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Peculiarities of the tax system in Denmark

Despite the fact that almost all European countries are committed to the unity of laws and integration in the areas of economic and social policies, tax systems of European countries do not differ with unity.

Russian analysts of the consulting company “TexArt Group” researched the tax system 38 European countries with developed market economies, and weak, still “wobbly” after the collapse of the socialist states.

Some of the investigated countries are already EU members, others are candidates for membership in the single currency area, but in the meantime, in most states, United Europe, you may encounter drastic differences in tax systems and the principles of taxation.

If you are going to live abroad and operate your business, you should carefully review the tax code of the country: what size of income tax in this country; the amount of tax “at the source”; VAT; what are the taxes levied on the income of individuals and their property, and more.

We offer to your attention an analytical report with detailed information about the economy, the characteristics of the market, as well as tax rates and the criteria for levying taxes in each country of Europe.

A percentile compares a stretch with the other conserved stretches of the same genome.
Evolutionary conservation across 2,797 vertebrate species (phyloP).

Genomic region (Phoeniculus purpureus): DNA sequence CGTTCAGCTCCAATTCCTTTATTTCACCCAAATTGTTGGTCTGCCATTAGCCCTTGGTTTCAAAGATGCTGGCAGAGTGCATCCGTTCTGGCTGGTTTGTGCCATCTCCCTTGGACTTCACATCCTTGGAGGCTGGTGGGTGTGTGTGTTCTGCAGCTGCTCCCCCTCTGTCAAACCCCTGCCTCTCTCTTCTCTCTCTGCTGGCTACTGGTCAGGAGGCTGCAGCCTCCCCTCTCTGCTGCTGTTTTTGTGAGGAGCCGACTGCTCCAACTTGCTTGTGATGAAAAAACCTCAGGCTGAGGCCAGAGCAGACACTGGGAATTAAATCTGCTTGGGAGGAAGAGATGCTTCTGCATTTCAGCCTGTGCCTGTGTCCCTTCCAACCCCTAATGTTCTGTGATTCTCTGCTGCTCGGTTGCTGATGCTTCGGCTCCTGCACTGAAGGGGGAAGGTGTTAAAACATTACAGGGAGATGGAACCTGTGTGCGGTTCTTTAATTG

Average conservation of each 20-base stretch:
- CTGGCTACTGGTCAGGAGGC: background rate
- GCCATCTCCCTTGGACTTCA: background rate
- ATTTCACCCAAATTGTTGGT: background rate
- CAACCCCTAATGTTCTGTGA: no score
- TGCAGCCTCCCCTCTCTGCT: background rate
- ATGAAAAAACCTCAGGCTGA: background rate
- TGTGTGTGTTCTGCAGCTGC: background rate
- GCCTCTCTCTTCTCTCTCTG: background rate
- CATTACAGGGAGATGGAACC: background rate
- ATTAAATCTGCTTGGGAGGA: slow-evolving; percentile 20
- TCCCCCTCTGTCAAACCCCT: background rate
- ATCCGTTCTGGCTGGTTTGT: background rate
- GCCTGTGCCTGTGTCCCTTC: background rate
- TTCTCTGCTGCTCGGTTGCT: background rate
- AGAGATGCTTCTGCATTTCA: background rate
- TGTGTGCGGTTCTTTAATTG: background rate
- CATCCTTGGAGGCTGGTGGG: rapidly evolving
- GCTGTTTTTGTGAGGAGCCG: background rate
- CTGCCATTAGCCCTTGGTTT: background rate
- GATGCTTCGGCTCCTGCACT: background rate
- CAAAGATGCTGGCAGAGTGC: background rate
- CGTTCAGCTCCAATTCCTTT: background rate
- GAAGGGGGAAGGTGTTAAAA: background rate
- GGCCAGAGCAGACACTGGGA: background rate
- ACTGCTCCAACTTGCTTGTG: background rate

The territory of the Kingdom of Denmark comprises Denmark, the Faroe Islands and Greenland. Faroe Islands and Greenland are essentially separate jurisdictions in which the provisions of the legislation of Denmark concerning taxes not applicable. Between Denmark and the Faroe Islands and Greenland, signed the agreement on avoidance of double taxation.

The Kingdom of Denmark is a member of the EU but not part of the Eurozone.

The income tax

The tax is levied on resident companies in respect of any profits regardless of their geographic origin. Tax charged by non-residents only on income obtained in the territory of Denmark (excluding Faroe Islands and Greenland).

A resident is considered to be registered in accordance with the laws of Denmark and having its place of effective management of the company.

The tax rate on profits in 2014 is 24.5%. From 2014 to 2016, applies a gradual decrease in the interest rate: in 2013 it was 25%, in 2015 will amount to 23.5% and in 2016 – 22 %.

In Denmark there are rules on transfer pricing: the dependent entity should follow the principle of “the rule of the long arm”, and since 2013 in respect of some activities, the tax authorities can require companies the independent auditors' judgments about the application of the company transfer prices. Legislation on transfer pricing Denmark correlated with OECD norms.

The rules on taxation of profits of controlled foreign company a resident operate primarily in relation to residents of Denmark, directly or indirectly, controls more than 50% of the shares of a foreign organization, or receiving more than 50% of the profits of such a company.

Withholding tax

Dividends paid by resident companies are taxed at source at the rate of 27%. Interest and royalties paid to residents are not taxed at source, but royalties may be subject to VAT.